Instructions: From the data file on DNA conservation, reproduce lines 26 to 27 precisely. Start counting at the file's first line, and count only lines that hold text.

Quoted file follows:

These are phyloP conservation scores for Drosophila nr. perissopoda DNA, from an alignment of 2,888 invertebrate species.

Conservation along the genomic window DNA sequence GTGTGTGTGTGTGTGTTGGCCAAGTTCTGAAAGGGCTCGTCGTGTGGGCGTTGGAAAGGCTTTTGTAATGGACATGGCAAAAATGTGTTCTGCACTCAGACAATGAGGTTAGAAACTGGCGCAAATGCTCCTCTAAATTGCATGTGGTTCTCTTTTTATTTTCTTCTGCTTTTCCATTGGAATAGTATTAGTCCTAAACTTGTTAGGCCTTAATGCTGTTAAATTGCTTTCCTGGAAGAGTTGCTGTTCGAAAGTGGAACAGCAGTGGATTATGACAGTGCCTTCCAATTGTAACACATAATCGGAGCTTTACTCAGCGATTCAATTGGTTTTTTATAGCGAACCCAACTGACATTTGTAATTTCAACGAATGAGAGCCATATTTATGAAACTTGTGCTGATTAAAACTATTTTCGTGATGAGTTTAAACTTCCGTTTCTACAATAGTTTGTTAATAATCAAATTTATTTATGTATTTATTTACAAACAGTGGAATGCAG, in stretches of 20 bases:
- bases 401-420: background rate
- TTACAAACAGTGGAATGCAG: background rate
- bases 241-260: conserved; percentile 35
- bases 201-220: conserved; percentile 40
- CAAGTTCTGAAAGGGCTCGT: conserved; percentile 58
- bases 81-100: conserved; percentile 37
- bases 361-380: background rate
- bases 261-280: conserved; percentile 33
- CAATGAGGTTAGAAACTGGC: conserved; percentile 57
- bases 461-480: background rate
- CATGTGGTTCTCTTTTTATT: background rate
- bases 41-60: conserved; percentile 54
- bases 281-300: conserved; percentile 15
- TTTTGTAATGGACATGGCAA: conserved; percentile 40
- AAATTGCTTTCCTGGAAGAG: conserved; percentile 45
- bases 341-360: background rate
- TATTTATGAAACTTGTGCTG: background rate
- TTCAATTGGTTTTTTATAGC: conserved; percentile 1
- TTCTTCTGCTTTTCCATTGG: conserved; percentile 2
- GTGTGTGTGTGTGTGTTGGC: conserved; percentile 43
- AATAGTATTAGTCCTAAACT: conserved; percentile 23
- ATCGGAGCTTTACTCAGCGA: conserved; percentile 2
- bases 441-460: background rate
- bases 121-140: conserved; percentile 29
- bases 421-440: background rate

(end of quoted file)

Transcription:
- bases 121-140: conserved; percentile 29
- bases 421-440: background rate